Mikael: Games have a long history of teaching languages. Many people of my generation grew up playing video games. We had to translate English instructions or quests to get anywhere. I’m sure many US gamers have similar experience with Japanese import games, for example. What makes it successful is the genuine internal motivation to understand the language and thus understand the game, whether it’s understanding questgivers’ objectives or group members warning you about a trap. While this premise makes it possible to teach languages it is easy to mess up too; at one point I asked kids communicate in English in a classroom full of Finns. Needless to say, they resorted to Finnish the minute they left the class. The solution was so simple and yet so effective; swap the other player for someone who doesn’t speak your language and you won’t hear a word of your first language for the rest of the class.

GeekDad: What is the magic that Minecraft adds to a classroom that any other collaborative game might not?

Mikael: In a single word, engagement. The open-ended sandbox gameplay seems to inspire people of all ages; we have a great community of teachers who’ve shared their ideas and maps for all the other teachers out there.

GeekDad: You Finns are famous for the success of your schools. Is there an underlying philosophy in your work?

Mikael: I’d say one important aspect is trusting in the students. The learning process isn’t about transferring the knowledge from the teacher to the student. As much as possible, the teacher should take the role of an objective facilitator and let the learning take its course while being ready to redirect and refocus whenever necessary. Children’s natural curiosity is a force to be reckoned with! As developers we need to follow a similar kind of philosophy; creating games that work in schools is about finding the learning opportunities within a game without compromising what makes the game great. We work with indie developers who have already made games that are fun and engaging to play. What we need to do is observe the game and let learning take its course and only jump in to add things when we see it is possible to make the learning part easier.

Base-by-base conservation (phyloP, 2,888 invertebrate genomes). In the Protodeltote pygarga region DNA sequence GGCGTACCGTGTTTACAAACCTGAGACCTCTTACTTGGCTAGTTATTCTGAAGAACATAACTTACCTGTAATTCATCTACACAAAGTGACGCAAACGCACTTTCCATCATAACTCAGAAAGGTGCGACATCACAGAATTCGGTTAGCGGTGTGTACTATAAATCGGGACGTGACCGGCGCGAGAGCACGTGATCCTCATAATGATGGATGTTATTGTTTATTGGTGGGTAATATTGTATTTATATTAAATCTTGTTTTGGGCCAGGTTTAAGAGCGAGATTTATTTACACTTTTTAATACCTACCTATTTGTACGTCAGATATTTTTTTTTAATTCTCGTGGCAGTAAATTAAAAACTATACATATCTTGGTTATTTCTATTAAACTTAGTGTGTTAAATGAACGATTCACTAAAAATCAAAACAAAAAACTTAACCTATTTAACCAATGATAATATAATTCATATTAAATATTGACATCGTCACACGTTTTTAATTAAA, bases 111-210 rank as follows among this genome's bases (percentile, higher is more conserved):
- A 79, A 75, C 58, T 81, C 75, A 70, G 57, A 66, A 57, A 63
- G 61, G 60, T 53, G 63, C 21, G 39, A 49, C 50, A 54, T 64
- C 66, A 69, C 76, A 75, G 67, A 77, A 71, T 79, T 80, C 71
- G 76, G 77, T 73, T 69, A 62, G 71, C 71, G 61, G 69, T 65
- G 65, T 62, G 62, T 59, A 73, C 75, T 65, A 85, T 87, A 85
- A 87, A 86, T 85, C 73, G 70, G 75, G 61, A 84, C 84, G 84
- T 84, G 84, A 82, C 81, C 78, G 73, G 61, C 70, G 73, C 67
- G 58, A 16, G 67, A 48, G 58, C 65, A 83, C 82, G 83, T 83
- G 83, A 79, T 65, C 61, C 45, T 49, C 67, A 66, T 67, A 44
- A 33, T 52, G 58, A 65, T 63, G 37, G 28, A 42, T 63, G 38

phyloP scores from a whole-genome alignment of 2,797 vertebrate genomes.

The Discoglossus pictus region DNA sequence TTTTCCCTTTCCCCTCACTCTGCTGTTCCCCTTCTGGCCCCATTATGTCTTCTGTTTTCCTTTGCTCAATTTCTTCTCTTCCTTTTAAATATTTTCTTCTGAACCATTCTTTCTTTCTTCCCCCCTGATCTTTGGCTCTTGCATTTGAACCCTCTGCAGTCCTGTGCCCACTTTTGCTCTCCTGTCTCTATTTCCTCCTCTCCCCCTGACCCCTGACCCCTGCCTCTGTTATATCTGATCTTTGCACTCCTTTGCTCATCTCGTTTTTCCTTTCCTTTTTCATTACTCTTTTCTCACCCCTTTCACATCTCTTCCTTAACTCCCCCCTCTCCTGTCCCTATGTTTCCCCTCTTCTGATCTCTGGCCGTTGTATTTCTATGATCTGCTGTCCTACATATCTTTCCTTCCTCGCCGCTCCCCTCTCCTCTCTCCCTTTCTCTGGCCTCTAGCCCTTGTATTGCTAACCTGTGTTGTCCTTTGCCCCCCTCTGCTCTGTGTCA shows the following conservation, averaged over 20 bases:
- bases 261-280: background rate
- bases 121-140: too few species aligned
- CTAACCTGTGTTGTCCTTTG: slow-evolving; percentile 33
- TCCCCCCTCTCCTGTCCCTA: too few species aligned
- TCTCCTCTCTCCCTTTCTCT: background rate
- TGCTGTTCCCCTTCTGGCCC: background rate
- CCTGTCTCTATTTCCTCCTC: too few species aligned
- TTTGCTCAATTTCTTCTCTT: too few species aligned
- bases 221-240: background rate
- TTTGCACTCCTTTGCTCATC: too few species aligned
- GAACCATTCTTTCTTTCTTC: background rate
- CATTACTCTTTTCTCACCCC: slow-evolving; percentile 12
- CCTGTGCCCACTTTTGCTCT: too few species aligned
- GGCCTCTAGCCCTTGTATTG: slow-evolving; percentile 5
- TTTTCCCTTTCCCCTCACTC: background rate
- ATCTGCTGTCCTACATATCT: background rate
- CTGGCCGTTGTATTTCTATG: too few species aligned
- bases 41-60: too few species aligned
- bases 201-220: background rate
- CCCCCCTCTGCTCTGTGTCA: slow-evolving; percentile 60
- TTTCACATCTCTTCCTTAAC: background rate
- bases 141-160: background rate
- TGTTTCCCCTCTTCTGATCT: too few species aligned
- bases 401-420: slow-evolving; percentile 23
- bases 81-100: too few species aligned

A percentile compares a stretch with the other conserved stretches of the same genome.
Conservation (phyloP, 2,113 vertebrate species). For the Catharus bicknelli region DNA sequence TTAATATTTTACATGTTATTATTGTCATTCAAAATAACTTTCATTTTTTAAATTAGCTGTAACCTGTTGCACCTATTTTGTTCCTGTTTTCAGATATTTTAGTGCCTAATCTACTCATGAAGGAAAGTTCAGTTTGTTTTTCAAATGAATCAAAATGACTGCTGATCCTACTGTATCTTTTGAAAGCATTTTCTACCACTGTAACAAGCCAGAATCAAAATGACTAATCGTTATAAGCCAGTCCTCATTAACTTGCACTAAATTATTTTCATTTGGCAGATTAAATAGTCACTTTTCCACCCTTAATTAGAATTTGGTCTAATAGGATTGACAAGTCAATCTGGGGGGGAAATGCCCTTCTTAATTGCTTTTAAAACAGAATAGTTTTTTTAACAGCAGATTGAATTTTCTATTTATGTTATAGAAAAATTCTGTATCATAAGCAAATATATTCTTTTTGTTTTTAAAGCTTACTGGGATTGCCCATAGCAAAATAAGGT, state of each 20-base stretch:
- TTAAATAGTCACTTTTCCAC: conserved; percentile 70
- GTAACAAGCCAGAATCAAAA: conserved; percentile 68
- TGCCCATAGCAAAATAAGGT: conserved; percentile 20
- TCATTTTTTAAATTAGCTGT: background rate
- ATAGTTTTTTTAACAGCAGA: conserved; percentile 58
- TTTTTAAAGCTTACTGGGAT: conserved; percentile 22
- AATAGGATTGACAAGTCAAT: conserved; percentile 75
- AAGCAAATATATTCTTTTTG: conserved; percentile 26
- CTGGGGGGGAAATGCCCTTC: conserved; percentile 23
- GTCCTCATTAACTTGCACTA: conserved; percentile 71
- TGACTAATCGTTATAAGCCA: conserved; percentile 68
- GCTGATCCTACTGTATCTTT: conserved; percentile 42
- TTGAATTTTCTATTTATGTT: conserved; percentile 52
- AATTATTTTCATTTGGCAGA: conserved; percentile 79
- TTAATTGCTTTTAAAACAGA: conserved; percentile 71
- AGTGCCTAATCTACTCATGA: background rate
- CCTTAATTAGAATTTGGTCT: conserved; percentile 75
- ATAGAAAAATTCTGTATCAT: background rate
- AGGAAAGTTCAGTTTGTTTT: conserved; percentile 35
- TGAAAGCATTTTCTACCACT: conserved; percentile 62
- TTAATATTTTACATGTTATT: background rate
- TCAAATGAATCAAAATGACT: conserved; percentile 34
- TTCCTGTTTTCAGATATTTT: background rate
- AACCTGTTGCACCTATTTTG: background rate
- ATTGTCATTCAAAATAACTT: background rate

GeekDad: Do you see a time when games and tools like this will be widely available in schools?

Mikael: I sincerely hope so. Whatever schools decide to do, games will continue teaching the players. What schools miss is the chance for reflection to make that learning more explicit and show that the skills students can learn in a game are applicable outside in the classroom too.

US students playing Minecraft Edu.
US students playing Minecraft Edu. Photo: Institute of Play

For more on Minecraft in the classroom, checkout this post at Institute of Play.

Angry Birds Playground image
The Finns are also working on turning another local franchise into a school toolset. Angry Birds Playground. Credit: Rovio

 

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Bill is a Senior Executive Producer and Director of Digital Partnerships at WGBH in Boston where he runs the team making digital things for kids. He is also an occasional affiliate at the Berkman Klein Center for Internet and Society. His geekdaddery extends to being the proud father of one teenage girl and one previously-teenage girl.